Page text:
The next section is now booked, how exciting is that? Teresa and I head out (from Gatwick this time) to fly to Toulouse on May 5th to walk the next part of this fabulous trail.
Our trip sees us start with an overnight in Toulouse and much of the next day there too due to plane and train times but this gives us a chance to relax and explore a new city for both of us. No doubt wine, food and coffee will play it’s part as we wander the streets of this Southern French city. Then in the late afternoon of the 6th we catch the train to Cahors.
This is one of Cahors iconic sights, the amazing Valentre Bridge spans the Lot River and was built in the 1300′s. It is considered an exceptional example of medieval defense architecture.
As we walked down into Cahors at the end of the last walk we could see it clearly from some distance away and it was, in fact, the only thing I knew about Cahors at that time.
It is one of the most photographed sites in France and is listed as a UNESCO world heritage site.
The foundations of the Pont Valentre bridge were laid in 1308, but it was not completed until 1378 and legend has it that the bridge took so long to build that the architect got frustrated and sought the devil’s help in completing it, promising his soul in return.
When the bridge was nearing completion the architect had second thoughts and bet the devil that he could not bring water for the last batch of mortar in a container of the architect’s choice. The devil accepted the challenge but the architect chose a sieve so the devil lost the bet. The devil was so annoyed that once the bridge was completed he broke off one of the stones from the central tower every night forcing the townspeople to constantly repair it. That’s a way of getting your own back!!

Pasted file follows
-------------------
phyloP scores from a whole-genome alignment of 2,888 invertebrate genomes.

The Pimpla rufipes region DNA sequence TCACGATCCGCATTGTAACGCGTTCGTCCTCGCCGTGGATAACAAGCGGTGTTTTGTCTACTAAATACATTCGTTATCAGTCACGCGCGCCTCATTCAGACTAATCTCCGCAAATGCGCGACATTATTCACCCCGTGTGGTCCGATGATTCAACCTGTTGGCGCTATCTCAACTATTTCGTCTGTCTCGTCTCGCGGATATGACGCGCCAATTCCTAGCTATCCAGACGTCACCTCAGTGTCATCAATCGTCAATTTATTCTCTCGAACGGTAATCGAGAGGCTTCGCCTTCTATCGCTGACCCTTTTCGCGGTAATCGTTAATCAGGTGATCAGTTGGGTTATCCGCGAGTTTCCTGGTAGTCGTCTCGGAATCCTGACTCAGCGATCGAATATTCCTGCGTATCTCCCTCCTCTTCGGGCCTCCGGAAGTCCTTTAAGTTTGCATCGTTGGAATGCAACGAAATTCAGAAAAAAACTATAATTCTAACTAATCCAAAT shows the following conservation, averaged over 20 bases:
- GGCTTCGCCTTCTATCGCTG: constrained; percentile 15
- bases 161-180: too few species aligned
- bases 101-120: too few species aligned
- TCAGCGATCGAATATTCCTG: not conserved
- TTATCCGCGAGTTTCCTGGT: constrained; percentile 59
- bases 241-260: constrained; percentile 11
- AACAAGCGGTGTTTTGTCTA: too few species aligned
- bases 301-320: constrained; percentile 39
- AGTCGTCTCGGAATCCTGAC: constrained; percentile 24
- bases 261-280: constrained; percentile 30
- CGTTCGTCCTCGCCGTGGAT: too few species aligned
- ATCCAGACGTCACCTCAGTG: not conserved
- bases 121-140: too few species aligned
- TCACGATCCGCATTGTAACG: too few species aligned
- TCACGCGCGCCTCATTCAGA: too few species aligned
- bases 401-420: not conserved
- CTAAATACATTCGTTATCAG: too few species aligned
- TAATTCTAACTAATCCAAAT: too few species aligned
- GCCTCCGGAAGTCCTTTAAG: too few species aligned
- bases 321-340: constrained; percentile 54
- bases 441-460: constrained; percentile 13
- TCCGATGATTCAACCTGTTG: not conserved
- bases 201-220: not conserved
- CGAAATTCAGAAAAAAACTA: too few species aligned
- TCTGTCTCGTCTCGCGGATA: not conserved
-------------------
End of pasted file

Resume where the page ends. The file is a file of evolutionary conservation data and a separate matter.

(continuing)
When restoration work was carried out the architect (Paul Gout) heard of the legend and replaced the missing stone with a sculpture of the devil which is still visible today.
After checking into our hotel and having that cooling beer, we headed off to have a look at it and discovered that our walk in May will take us across the bridge and up a steep climb just after we come off it on the other side.
The sight to our right will be what we’ll see as we look back from the other side of the bridge. A few worth savouring as we make sure we are composed for the climb up. Somehow on this walk, we always start off climbing out of a valley, guess it’s because most settlements are down there. I’m sure regular stops on the climb up will be needed so we ensure we get a great view of this wonderful bridge at all stages….. Well, at least that’s my excuse.
On the left, a beautiful scallop shell crafted into the stone to indicate the Via Podiensis which is the route travelled by pilgrims starting in or passing through Le Puy-en-Velay which is where we started in Sept 2008.
It’s also the GR65, the first French route to be created, and is currently by far the most used.
Walking trails like this does give you a taste for doing even more of them. The GR20 has always appealed, that’s the one
that traverses Corsica diagonally from north to south. It’s 180km long with variation in height of about 10 000 metres and can be walked in 15 days. It’s known as the toughest long distance trail in Europe so perhaps some more intense training may be needed!!